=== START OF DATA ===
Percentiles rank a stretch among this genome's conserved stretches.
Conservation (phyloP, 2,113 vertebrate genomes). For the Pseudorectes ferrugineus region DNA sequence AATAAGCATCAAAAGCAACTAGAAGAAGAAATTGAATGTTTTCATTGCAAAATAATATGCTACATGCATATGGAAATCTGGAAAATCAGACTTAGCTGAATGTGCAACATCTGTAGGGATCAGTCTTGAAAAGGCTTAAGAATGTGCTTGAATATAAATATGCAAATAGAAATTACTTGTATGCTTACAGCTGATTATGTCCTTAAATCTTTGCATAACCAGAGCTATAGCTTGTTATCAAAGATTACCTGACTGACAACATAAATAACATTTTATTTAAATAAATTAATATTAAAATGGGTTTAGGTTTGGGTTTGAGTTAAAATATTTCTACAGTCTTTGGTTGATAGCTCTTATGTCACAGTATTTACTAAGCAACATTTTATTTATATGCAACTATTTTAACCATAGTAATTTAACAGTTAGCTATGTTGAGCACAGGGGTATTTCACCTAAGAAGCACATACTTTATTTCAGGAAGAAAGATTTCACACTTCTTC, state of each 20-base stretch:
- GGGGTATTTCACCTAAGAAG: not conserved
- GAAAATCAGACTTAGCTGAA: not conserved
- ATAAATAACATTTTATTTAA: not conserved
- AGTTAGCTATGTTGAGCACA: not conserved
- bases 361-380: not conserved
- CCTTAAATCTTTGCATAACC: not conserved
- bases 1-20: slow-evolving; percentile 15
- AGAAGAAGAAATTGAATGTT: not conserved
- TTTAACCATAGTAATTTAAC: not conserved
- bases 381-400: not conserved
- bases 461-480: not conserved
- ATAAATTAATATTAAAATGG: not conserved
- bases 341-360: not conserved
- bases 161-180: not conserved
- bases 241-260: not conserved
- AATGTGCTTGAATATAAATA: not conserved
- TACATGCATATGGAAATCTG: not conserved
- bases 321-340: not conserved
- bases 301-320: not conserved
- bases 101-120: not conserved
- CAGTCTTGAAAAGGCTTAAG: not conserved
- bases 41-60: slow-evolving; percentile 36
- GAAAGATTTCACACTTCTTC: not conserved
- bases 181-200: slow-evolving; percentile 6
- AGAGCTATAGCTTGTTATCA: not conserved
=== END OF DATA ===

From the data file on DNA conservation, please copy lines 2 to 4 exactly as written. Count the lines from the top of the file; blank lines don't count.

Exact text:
Conservation (phyloP, 2,113 vertebrate genomes). For the Pseudorectes ferrugineus region DNA sequence AATAAGCATCAAAAGCAACTAGAAGAAGAAATTGAATGTTTTCATTGCAAAATAATATGCTACATGCATATGGAAATCTGGAAAATCAGACTTAGCTGAATGTGCAACATCTGTAGGGATCAGTCTTGAAAAGGCTTAAGAATGTGCTTGAATATAAATATGCAAATAGAAATTACTTGTATGCTTACAGCTGATTATGTCCTTAAATCTTTGCATAACCAGAGCTATAGCTTGTTATCAAAGATTACCTGACTGACAACATAAATAACATTTTATTTAAATAAATTAATATTAAAATGGGTTTAGGTTTGGGTTTGAGTTAAAATATTTCTACAGTCTTTGGTTGATAGCTCTTATGTCACAGTATTTACTAAGCAACATTTTATTTATATGCAACTATTTTAACCATAGTAATTTAACAGTTAGCTATGTTGAGCACAGGGGTATTTCACCTAAGAAGCACATACTTTATTTCAGGAAGAAAGATTTCACACTTCTTC, state of each 20-base stretch:
- GGGGTATTTCACCTAAGAAG: not conserved
- GAAAATCAGACTTAGCTGAA: not conserved